There is an urgent need to implement strategies based on algorithm-based triggers to increase early outpatient palliative care among patients with advanced cancer.

2.5 PALLIATIVE CARE UNDERUTILIZED Two-thirds of patients with advanced cancer do not receive palliative care prior to dying. Furthermore, clinicians underutilize palliative care, usually initiating referrals only 2 months before death. Lack of standardized referral and screening criteria for outpatient palliative care contributes to underutilization. This is particularly true for Black and Hispanic populations, for whom palliative care referrals are 50% lower compared to White populations.

2.6 PALLIATIVE CARE BIASES Status quo bias, which predisposes clinicians to continue current practice even if not the optimal option, may lead to delayed or missed palliative care referrals. Additionally, optimism bias, the cognitive bias that causes clinicians to believe that their own patients are at lesser risk of negative outcomes, may cause clinicians to underestimate a patient's mortality risk, thus delaying palliative care referral. Finally, overconfidence bias, the propensity to overestimate one's desired behaviors when it is not objectively reasonable, may lead clinicians to incorrectly believe they are initiating similar or more palliative care referrals than their peers.

2.7 PALLIATIVE CARE CONSTRAINTS Despite increasing availability in tertiary cancer care settings, specialty palliative care is sparsely available in community oncology practices - where 75% of patients receive their primary oncologic care. Furthermore, while the number of patients with cancer eligible for palliative care is expected to grow by 20% in the upcoming decade, there will be a shortage of 18,000 palliative care specialty physicians, particularly in the outpatient setting. Because of these capacity constraints, it is crucial to identify scalable strategies to automatically identify high-risk patients with advanced cancer in order to initiate timely outpatient palliative care referrals.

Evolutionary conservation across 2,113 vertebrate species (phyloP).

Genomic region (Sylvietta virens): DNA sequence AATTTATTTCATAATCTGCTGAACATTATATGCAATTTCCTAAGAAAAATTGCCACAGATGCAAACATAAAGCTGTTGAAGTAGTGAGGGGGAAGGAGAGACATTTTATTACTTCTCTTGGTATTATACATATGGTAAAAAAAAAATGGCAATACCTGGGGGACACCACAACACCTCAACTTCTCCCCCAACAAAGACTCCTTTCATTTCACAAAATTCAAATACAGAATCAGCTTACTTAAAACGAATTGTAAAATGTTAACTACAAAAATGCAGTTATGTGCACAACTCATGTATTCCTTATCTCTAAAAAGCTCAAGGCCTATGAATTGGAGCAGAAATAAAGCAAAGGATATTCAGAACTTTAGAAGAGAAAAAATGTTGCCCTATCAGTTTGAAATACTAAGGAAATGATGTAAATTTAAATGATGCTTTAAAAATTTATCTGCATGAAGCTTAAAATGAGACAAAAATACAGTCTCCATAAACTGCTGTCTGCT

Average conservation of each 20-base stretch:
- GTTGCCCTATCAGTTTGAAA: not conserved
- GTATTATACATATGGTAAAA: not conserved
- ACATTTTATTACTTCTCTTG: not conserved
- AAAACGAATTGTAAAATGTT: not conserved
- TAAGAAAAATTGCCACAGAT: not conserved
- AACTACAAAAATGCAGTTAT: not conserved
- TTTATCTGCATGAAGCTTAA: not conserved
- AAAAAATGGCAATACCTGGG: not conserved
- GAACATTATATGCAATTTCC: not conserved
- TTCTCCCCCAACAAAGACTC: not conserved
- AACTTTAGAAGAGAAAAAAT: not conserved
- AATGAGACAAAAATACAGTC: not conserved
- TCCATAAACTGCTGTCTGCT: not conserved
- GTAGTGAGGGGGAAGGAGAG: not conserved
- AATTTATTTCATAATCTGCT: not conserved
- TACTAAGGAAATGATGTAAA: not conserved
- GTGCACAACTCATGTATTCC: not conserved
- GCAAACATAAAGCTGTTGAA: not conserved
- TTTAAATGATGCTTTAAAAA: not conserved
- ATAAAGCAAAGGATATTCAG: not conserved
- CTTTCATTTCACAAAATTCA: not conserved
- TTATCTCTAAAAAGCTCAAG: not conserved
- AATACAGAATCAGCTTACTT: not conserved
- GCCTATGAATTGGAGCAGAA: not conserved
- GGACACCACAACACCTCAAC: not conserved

2.8 PALLIATIVE CARE UTILIZATION IMPROVEMENTS Overcoming suboptimal clinician decision-making biases is key to increasing palliative care referrals. Principles from behavioral economics can inform "nudges" that change how clinicians receive information and make choices such as palliative care referral. Default, opt-out nudges that make the optimal choice the path of least resistance can mitigate clinicians' status quo bias. Reframing clinicians' prognoses via "triggered" identification of high-risk patients may combat optimism bias. These strategies are associated with 10-25 absolute percentage-point increases in guideline-based practices such as statin prescribing and transition from brand to generic drugs. However, to our knowledge no published randomized trials have used behavioral strategies to improve palliative care utilization in advanced cancer.

Given rising demand for palliative care with constrained supply across the United States oncology care system, our contribution will be significant because it will leverage scalable automated predictive algorithms with a behaviorally informed intervention to increase palliative care utilization among high- risk patients with advanced cancer. This intervention is expected to create a feasible, adaptable, and acceptable process in a community oncology setting that increases palliative care utilization earlier in the advanced cancer disease trajectory.

The main objective is to evaluate the impact of an intervention consisting of default algorithm-based referrals, compared to usual practice, on outpatient palliative care visits and quality of end-of-life care among patients with advanced cancer. The investigators hypothesize that this intervention will increase palliative care visits by 10 percentage points and decrease aggressive end-of-life utilization by 15 percentage points, relative to usual practice

Study Design

Study Type:
Interventional
Anticipated Enrollment :
400 participants
Allocation:
Randomized
Intervention Model:
Parallel Assignment
Masking:
Single (Investigator)
Masking Description:
The Principal Investigator (RBP) and primary statistical analyst will be blinded to arm assignment.
Primary Purpose:
Health Services Research